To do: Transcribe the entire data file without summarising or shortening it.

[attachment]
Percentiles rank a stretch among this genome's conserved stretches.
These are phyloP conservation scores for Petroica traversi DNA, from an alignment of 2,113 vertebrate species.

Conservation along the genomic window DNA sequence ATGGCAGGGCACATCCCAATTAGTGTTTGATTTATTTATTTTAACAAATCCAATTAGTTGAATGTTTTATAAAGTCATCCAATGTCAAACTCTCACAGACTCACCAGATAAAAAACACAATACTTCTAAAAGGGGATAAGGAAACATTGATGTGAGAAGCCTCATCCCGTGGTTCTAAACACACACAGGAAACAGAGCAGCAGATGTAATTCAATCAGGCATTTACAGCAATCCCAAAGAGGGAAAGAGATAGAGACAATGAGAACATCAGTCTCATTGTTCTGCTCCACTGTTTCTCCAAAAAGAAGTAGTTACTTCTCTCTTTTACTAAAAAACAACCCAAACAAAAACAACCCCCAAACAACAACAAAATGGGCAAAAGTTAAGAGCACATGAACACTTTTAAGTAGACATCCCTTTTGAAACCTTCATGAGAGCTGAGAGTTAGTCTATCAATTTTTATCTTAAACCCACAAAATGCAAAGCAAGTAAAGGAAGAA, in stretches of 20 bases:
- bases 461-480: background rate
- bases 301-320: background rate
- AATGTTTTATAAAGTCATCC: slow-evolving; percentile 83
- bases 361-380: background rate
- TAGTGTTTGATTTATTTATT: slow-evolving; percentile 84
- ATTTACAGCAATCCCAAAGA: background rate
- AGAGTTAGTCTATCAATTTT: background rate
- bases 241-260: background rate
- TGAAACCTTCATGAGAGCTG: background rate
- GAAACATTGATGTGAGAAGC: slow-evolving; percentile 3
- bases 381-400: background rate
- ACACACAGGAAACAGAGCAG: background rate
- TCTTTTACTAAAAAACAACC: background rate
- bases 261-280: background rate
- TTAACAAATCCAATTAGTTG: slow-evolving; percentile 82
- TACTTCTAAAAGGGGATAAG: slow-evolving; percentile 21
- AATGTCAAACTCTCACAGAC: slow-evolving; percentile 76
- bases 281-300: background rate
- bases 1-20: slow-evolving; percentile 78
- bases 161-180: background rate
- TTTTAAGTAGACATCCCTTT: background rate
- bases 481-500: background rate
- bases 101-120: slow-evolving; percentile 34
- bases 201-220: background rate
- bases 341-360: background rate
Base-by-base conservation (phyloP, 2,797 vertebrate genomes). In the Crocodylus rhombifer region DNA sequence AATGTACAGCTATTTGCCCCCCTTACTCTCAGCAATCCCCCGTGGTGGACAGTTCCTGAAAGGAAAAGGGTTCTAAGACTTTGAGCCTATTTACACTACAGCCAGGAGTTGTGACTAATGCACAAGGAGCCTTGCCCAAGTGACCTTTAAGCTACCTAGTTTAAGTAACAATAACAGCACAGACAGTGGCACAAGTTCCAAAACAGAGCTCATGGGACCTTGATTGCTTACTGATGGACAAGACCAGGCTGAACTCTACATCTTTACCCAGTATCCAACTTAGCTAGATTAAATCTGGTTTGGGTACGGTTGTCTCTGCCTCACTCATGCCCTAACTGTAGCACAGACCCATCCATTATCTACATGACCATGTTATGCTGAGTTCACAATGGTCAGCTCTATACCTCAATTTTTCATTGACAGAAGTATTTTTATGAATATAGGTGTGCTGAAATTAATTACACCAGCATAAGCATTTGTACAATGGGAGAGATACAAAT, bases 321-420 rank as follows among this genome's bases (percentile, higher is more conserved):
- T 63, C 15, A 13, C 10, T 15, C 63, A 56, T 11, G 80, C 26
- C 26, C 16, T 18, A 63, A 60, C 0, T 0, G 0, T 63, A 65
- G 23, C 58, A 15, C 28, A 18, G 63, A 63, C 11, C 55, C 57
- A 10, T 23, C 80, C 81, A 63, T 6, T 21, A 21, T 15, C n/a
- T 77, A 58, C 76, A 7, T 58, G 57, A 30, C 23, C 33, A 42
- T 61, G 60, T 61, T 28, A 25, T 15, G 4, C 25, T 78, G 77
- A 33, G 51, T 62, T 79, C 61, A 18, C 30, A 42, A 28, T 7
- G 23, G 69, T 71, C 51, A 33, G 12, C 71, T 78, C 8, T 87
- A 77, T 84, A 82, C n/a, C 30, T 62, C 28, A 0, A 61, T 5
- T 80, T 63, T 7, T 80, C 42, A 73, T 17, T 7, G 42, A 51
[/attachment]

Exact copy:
Percentiles rank a stretch among this genome's conserved stretches.
These are phyloP conservation scores for Petroica traversi DNA, from an alignment of 2,113 vertebrate species.

Conservation along the genomic window DNA sequence ATGGCAGGGCACATCCCAATTAGTGTTTGATTTATTTATTTTAACAAATCCAATTAGTTGAATGTTTTATAAAGTCATCCAATGTCAAACTCTCACAGACTCACCAGATAAAAAACACAATACTTCTAAAAGGGGATAAGGAAACATTGATGTGAGAAGCCTCATCCCGTGGTTCTAAACACACACAGGAAACAGAGCAGCAGATGTAATTCAATCAGGCATTTACAGCAATCCCAAAGAGGGAAAGAGATAGAGACAATGAGAACATCAGTCTCATTGTTCTGCTCCACTGTTTCTCCAAAAAGAAGTAGTTACTTCTCTCTTTTACTAAAAAACAACCCAAACAAAAACAACCCCCAAACAACAACAAAATGGGCAAAAGTTAAGAGCACATGAACACTTTTAAGTAGACATCCCTTTTGAAACCTTCATGAGAGCTGAGAGTTAGTCTATCAATTTTTATCTTAAACCCACAAAATGCAAAGCAAGTAAAGGAAGAA, in stretches of 20 bases:
- bases 461-480: background rate
- bases 301-320: background rate
- AATGTTTTATAAAGTCATCC: slow-evolving; percentile 83
- bases 361-380: background rate
- TAGTGTTTGATTTATTTATT: slow-evolving; percentile 84
- ATTTACAGCAATCCCAAAGA: background rate
- AGAGTTAGTCTATCAATTTT: background rate
- bases 241-260: background rate
- TGAAACCTTCATGAGAGCTG: background rate
- GAAACATTGATGTGAGAAGC: slow-evolving; percentile 3
- bases 381-400: background rate
- ACACACAGGAAACAGAGCAG: background rate
- TCTTTTACTAAAAAACAACC: background rate
- bases 261-280: background rate
- TTAACAAATCCAATTAGTTG: slow-evolving; percentile 82
- TACTTCTAAAAGGGGATAAG: slow-evolving; percentile 21
- AATGTCAAACTCTCACAGAC: slow-evolving; percentile 76
- bases 281-300: background rate
- bases 1-20: slow-evolving; percentile 78
- bases 161-180: background rate
- TTTTAAGTAGACATCCCTTT: background rate
- bases 481-500: background rate
- bases 101-120: slow-evolving; percentile 34
- bases 201-220: background rate
- bases 341-360: background rate
Base-by-base conservation (phyloP, 2,797 vertebrate genomes). In the Crocodylus rhombifer region DNA sequence AATGTACAGCTATTTGCCCCCCTTACTCTCAGCAATCCCCCGTGGTGGACAGTTCCTGAAAGGAAAAGGGTTCTAAGACTTTGAGCCTATTTACACTACAGCCAGGAGTTGTGACTAATGCACAAGGAGCCTTGCCCAAGTGACCTTTAAGCTACCTAGTTTAAGTAACAATAACAGCACAGACAGTGGCACAAGTTCCAAAACAGAGCTCATGGGACCTTGATTGCTTACTGATGGACAAGACCAGGCTGAACTCTACATCTTTACCCAGTATCCAACTTAGCTAGATTAAATCTGGTTTGGGTACGGTTGTCTCTGCCTCACTCATGCCCTAACTGTAGCACAGACCCATCCATTATCTACATGACCATGTTATGCTGAGTTCACAATGGTCAGCTCTATACCTCAATTTTTCATTGACAGAAGTATTTTTATGAATATAGGTGTGCTGAAATTAATTACACCAGCATAAGCATTTGTACAATGGGAGAGATACAAAT, bases 321-420 rank as follows among this genome's bases (percentile, higher is more conserved):
- T 63, C 15, A 13, C 10, T 15, C 63, A 56, T 11, G 80, C 26
- C 26, C 16, T 18, A 63, A 60, C 0, T 0, G 0, T 63, A 65
- G 23, C 58, A 15, C 28, A 18, G 63, A 63, C 11, C 55, C 57
- A 10, T 23, C 80, C 81, A 63, T 6, T 21, A 21, T 15, C n/a
- T 77, A 58, C 76, A 7, T 58, G 57, A 30, C 23, C 33, A 42
- T 61, G 60, T 61, T 28, A 25, T 15, G 4, C 25, T 78, G 77
- A 33, G 51, T 62, T 79, C 61, A 18, C 30, A 42, A 28, T 7
- G 23, G 69, T 71, C 51, A 33, G 12, C 71, T 78, C 8, T 87
- A 77, T 84, A 82, C n/a, C 30, T 62, C 28, A 0, A 61, T 5
- T 80, T 63, T 7, T 80, C 42, A 73, T 17, T 7, G 42, A 51